0
$\begingroup$

I've seen plenty of derivations for stagnation point flow, but they all use strain rate [1/s] and do not explain how one calculates it. Is there an equation or procedure that is used to find the strain rate of the flow?

Conceivably I could do an experiment to find this, but I believe it should be possible to find a function of the fluid viscosity, $\nu$, incoming velocity, $u_\infty$ and distance from the stagnation point, $z_o$ which yields the strain rate $a$.

When solving the Blasius or Falkner Skan equations I get that the velocity far from the wall goes to $\infty$ which makes me wonder if I can only apply it near the wall.

If there is I'm surprised because I haven't seen anything addressing this as it is more common to be in a position where you know the incoming velocity rather than the strain rate.

$\endgroup$
  • $\begingroup$ Please give a reference for a derivation that you have come across. $\endgroup$ – Deep May 5 '18 at 4:21
  • $\begingroup$ @Deep I have seen it in lectures, but here is a derivation (in German):onlinelibrary.wiley.com/doi/epdf/10.1002/zamm.19360160304 $\endgroup$ – James Urban May 5 '18 at 17:21
  • $\begingroup$ Sorry, can't read German. $\endgroup$ – Deep May 6 '18 at 3:36
1
$\begingroup$

You can read about the strain rate tensor here. The strain rate tensor encodes the information about the local rate of deformation of the medium in all directions. This tensor can be defined as the symmetric part of the Jacobian matrix $\boldsymbol{J} = \nabla \boldsymbol{v}$, that is \begin{equation} \frac{1}{2}(\nabla \boldsymbol{v} + (\nabla \boldsymbol{v})^\mathrm{T}) \end{equation} For incompressible flows ($\nabla \cdot \boldsymbol{v} = 0$) this tensor is traceless, since its trace is precisely equal to the divergence of $\boldsymbol{v}$.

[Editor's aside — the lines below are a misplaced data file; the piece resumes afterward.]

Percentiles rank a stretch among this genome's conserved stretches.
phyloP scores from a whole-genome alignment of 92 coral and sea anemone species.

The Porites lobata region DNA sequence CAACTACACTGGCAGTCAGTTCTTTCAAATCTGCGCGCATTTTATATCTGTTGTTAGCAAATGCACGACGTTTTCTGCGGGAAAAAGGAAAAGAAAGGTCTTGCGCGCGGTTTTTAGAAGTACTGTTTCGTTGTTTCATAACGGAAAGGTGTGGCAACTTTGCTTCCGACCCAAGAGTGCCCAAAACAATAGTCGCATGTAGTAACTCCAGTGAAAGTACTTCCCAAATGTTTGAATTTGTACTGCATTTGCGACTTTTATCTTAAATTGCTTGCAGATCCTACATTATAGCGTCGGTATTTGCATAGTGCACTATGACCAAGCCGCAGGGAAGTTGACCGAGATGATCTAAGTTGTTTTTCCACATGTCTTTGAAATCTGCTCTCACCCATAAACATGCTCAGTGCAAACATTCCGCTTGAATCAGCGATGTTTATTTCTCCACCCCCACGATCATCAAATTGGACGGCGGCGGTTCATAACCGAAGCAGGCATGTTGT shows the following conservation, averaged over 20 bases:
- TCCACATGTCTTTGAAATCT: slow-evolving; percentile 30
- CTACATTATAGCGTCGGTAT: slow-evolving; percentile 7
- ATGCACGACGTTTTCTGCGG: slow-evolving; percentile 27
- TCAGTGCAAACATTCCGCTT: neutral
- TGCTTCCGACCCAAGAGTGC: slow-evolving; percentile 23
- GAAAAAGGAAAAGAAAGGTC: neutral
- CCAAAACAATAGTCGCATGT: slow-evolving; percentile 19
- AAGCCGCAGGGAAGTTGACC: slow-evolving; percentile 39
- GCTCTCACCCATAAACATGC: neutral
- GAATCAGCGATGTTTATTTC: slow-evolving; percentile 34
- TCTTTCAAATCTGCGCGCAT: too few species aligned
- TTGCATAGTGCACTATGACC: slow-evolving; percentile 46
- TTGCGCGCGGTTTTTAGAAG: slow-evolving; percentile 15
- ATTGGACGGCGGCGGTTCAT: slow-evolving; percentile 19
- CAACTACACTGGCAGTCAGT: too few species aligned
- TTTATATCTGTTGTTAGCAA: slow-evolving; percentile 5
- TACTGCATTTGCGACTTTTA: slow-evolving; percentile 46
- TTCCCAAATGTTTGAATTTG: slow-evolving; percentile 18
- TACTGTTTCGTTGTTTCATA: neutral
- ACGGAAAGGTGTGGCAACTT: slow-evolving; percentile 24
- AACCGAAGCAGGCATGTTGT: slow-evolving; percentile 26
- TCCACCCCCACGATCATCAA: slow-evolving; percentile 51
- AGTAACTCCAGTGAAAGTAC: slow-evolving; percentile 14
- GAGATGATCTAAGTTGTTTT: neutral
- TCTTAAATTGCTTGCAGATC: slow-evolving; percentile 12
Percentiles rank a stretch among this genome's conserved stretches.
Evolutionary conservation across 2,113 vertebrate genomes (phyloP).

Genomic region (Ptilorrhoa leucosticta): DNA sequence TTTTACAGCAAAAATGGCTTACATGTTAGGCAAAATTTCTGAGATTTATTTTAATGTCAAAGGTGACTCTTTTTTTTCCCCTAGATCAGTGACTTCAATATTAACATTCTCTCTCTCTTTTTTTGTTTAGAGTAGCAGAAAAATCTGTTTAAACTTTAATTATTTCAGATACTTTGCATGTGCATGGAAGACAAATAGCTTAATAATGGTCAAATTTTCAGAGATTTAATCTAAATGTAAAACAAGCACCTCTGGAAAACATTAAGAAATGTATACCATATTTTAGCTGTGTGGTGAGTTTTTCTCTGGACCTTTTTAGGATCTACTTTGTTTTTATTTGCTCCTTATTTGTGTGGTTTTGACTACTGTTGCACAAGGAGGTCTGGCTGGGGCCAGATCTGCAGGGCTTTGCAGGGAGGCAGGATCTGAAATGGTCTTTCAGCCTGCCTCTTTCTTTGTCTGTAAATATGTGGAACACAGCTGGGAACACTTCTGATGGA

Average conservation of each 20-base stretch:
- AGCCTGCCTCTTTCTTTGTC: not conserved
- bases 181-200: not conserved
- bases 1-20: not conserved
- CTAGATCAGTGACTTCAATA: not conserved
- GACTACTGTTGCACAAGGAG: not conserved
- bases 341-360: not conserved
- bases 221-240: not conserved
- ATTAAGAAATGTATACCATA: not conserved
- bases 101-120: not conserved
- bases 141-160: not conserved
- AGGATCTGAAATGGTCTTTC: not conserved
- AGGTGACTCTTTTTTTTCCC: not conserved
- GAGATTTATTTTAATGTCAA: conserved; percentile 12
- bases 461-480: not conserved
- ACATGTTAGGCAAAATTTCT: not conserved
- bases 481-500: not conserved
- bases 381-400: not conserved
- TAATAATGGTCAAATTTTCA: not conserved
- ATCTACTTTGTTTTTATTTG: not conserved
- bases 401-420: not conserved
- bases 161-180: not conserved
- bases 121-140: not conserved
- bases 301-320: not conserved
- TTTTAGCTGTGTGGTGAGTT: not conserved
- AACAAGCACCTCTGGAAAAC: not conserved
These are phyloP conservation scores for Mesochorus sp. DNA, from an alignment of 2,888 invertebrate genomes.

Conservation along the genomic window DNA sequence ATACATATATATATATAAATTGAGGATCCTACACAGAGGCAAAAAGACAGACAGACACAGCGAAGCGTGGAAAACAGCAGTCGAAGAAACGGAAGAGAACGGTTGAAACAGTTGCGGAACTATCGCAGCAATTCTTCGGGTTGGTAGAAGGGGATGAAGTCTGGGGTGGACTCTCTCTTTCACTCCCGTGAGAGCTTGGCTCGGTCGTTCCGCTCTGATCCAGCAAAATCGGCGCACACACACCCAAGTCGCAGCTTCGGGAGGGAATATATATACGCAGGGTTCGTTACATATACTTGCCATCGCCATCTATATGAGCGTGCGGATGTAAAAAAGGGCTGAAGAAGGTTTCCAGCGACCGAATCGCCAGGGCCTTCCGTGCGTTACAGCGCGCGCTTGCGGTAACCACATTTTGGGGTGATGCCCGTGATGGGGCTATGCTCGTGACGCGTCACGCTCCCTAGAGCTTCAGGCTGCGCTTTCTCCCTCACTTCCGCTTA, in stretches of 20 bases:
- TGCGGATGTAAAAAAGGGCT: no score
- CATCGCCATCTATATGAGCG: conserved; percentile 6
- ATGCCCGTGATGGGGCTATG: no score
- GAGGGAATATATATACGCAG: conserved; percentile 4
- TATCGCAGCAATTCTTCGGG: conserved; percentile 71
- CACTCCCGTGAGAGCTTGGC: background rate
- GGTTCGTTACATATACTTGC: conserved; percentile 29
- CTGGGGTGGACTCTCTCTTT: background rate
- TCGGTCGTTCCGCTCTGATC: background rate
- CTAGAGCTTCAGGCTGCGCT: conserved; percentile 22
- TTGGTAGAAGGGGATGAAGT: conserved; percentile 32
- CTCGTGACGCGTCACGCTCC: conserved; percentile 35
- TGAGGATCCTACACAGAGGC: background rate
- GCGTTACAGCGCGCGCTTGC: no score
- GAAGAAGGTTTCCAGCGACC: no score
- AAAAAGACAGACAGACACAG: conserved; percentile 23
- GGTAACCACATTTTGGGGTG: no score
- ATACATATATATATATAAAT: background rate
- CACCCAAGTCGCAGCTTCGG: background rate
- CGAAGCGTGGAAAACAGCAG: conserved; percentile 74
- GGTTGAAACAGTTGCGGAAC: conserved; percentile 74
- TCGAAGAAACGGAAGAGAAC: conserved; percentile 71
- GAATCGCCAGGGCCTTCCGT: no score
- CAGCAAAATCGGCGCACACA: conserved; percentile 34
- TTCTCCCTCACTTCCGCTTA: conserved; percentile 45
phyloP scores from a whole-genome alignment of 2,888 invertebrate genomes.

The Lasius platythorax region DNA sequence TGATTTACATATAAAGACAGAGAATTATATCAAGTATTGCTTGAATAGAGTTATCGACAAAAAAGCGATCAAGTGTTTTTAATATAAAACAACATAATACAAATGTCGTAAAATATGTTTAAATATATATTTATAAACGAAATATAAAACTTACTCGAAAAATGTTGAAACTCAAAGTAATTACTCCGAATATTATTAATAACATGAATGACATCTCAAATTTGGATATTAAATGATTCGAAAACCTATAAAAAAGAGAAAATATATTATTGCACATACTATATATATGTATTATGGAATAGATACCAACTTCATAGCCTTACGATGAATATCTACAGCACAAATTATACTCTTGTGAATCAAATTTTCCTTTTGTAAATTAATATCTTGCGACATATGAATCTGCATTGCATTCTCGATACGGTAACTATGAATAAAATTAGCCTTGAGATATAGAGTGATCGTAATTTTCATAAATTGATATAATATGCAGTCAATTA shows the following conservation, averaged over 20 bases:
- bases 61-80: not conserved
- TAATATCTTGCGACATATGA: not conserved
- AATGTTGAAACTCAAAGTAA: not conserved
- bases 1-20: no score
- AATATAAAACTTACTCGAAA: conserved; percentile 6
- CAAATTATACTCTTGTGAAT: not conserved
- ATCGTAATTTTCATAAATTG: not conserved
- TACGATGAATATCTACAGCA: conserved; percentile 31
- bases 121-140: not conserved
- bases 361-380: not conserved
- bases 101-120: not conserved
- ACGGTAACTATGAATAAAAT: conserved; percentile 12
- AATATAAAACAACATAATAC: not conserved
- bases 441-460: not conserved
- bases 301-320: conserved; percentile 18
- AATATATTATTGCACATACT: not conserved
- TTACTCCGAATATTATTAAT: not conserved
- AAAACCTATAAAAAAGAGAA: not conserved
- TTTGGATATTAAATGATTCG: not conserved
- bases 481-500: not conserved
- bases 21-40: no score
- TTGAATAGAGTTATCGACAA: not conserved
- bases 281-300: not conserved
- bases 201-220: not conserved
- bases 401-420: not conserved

The particular problem that you mention (stagnation point flow) is usually studied under the hypotheses that the flow is irrotational (potential) and incompressible. The first hypothesis means that the flow velocity can be represented as the gradient of a scalar field function (irrotational flow) \begin{equation} \boldsymbol{v} = \nabla\phi \end{equation} Furthermore, using incompressibility one can furthermore prove that the flow satisfies the Laplace equation: \begin{equation} \Delta\phi = 0 \end{equation} which implies that the potential function must be linear on the coordinates. That is: \begin{equation} \phi = S_{ij}x_ix_j + A_{i}x_i + C,\quad S_{11} = - S_{22} \end{equation} Note that the axes are usually aligned with the two axes of symmetry of the flow (a straight stream impinging on an infinite plate) meaning that $A_{i} = 0$, since the velocity component $i$ must change when crossing the $j$-axis. $S_{12} = 0$ for the same reason. Note that in this case the constants $S_{ij}$ must coincide with the components of the strain rate tensor according to its definition. So in this particular flow problem, one knows that these numbers will represent the strain rate tensor from the start, taking the usual assumptions into account.

Now, the $v_2$-component of the velocity on the $x_2$-axis is given by $v_2 = \frac{\partial \phi}{\partial x_2} = 2S_{22}x_2$, which gives you a formula to calculate $S_{22} $ (let us call it $a$) as \begin{equation} |a| = \left|\frac{v_2}{2x_2}\right| \end{equation} In an experiment, you could measure the centerline velocity at $z_0 = x_2$ and use this formula to determine the strain rate.

$\endgroup$

Your Answer

By clicking “Post Your Answer”, you agree to our terms of service, privacy policy and cookie policy

Not the answer you're looking for? Browse other questions tagged or ask your own question.